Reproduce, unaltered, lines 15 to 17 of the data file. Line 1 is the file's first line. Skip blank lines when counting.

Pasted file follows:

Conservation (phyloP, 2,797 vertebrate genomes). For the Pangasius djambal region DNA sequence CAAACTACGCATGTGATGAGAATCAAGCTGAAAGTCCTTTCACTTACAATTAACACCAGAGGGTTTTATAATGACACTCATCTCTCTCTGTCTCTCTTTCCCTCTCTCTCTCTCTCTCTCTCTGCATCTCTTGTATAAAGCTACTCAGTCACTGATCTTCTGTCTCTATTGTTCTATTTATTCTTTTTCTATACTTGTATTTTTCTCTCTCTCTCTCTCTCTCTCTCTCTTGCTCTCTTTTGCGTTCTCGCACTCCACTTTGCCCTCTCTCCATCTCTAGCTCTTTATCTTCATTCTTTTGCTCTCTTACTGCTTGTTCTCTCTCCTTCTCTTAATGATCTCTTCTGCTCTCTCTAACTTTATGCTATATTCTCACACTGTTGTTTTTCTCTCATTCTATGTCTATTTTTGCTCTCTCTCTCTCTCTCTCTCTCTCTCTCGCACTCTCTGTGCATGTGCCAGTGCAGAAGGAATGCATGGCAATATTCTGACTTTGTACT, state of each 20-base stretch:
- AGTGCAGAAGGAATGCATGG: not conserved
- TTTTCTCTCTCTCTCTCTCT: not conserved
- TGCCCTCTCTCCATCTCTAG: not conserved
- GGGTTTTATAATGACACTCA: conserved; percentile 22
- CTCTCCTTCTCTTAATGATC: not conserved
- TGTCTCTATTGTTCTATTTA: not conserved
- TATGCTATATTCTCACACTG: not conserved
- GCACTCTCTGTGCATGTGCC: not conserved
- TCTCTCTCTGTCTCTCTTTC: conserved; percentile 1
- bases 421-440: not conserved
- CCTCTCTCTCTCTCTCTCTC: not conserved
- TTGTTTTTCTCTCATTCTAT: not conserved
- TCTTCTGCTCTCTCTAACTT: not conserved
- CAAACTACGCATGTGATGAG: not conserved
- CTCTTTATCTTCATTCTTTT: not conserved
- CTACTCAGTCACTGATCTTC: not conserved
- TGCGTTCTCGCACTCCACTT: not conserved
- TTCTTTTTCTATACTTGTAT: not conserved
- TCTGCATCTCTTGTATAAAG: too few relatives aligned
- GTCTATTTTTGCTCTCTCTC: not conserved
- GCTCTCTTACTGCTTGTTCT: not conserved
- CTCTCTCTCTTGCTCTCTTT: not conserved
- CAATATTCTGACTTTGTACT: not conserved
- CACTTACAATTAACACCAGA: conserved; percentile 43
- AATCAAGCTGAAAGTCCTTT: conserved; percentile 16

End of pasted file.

- CAAACTACGCATGTGATGAG: not conserved
- CTCTTTATCTTCATTCTTTT: not conserved
- CTACTCAGTCACTGATCTTC: not conserved